Atrial natriuretic peptide (ANP) is synthesized in the kidney but its physiologic significance there is unclear. To determine whether renal expression of the ANP gene is regulated, renal ANP mRNA expression was assessed in remnant kidneys after 5/6 nephrectomy in Munich-Wistar rats. In normal sodium intake groups, ANP mRNA expression in the remnant kidney was significantly increased by 5.0 ± 0.8-fold (n = 7, mean ± SEM) at 4 d when compared with sham-operated controls (n = 6, all sham-operated groups) ((*)P < 0.001 by Scheffe's test) and by 28.3 ± 5.1-fold at 14 d. This latter response was markedly diminished to 7.6 ± 2.1-fold (n = 7, versus sham) in rats maintained on a low sodium diet. At 4 d, on the other hand, no significant downregulation was observed with dietary sodium restriction. Because natriuretic peptides have previously been shown by us to play a major role in the adaptive responses of remnant nephrons to renal mass ablation, these data suggest that ANP of renal origin may contribute to the overall mechanism for enhancing sodium excretion in the face of declining nephron number.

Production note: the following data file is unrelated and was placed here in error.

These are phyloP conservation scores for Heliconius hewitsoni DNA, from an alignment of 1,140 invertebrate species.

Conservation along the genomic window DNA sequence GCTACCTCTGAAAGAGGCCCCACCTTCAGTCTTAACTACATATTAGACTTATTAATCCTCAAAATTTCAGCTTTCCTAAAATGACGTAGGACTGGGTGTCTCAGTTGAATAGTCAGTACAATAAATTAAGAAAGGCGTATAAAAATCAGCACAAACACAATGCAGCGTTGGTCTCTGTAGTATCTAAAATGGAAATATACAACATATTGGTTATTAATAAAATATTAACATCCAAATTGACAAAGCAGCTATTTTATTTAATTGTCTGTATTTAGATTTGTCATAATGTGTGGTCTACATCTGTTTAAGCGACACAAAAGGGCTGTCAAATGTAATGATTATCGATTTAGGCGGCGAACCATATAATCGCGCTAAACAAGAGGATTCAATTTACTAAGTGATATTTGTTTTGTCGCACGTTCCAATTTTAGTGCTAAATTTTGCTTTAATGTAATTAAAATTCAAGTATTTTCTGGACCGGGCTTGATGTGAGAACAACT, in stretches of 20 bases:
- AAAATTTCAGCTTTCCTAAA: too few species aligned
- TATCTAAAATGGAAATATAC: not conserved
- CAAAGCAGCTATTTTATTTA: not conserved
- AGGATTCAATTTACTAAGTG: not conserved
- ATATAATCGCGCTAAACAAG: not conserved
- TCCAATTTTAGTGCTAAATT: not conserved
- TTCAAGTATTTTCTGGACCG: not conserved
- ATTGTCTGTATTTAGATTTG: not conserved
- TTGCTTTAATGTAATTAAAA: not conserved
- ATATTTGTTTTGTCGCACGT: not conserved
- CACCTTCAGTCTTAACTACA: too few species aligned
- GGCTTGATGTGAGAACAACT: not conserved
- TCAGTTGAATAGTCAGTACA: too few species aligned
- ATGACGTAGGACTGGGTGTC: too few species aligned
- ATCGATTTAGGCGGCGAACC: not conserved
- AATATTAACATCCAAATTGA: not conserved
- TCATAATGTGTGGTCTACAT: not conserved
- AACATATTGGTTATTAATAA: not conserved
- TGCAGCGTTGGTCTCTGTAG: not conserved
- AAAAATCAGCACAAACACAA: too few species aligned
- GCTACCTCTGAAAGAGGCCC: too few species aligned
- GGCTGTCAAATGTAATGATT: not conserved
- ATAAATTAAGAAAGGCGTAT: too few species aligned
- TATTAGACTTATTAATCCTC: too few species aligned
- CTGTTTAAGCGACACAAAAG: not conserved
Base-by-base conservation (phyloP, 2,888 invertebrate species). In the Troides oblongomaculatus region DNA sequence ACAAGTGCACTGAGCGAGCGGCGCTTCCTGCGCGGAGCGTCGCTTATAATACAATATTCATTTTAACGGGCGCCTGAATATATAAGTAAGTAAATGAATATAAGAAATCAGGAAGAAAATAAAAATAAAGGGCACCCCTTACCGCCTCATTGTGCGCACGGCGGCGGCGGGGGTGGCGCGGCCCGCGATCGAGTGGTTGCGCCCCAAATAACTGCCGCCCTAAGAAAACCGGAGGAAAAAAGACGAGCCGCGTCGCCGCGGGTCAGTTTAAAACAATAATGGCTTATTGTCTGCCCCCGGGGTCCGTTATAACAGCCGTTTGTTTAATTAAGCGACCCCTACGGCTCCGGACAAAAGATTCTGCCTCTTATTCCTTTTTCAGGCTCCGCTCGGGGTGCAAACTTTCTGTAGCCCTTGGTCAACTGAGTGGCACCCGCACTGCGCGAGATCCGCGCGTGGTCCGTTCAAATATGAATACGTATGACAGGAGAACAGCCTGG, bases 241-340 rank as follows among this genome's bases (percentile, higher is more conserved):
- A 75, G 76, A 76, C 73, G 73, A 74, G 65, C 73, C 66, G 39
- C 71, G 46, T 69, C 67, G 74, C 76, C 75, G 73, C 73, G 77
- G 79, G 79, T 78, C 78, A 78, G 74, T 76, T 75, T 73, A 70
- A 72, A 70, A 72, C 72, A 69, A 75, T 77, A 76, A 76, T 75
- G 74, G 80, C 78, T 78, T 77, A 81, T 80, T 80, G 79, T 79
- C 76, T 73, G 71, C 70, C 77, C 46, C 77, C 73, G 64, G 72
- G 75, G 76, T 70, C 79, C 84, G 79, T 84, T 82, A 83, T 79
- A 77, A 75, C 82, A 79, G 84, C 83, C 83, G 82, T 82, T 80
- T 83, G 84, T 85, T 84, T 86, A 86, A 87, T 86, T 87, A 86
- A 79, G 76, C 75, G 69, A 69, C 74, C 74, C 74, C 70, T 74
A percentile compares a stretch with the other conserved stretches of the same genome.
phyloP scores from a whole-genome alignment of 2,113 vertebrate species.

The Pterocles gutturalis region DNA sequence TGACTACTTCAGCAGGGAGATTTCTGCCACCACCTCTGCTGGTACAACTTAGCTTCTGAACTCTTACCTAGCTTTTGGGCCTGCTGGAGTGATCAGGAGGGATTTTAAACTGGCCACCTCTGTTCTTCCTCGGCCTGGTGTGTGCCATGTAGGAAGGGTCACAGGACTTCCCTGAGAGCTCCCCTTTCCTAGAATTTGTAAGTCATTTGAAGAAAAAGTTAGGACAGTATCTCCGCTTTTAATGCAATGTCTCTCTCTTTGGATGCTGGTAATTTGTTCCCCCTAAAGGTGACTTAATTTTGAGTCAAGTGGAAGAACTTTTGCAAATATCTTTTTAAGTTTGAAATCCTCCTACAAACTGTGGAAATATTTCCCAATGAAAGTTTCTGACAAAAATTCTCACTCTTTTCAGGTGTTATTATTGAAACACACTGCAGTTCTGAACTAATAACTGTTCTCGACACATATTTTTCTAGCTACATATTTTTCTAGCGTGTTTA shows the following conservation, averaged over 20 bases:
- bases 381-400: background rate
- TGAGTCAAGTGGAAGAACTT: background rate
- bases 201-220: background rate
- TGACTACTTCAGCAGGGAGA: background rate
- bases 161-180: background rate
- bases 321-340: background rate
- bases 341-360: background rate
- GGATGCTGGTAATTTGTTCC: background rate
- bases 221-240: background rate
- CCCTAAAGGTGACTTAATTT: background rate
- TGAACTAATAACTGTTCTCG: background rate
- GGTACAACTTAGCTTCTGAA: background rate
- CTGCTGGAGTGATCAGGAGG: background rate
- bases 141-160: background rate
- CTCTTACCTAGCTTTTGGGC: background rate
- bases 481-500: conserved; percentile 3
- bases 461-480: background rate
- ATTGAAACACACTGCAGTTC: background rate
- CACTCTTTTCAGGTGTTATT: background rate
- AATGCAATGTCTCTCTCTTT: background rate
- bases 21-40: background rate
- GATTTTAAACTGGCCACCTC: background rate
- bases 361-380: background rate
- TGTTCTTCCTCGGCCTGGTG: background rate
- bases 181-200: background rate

|Number of pages||7|
|Journal||Journal of the American Society of Nephrology|
|Publication status||Published - 1998 Sep|
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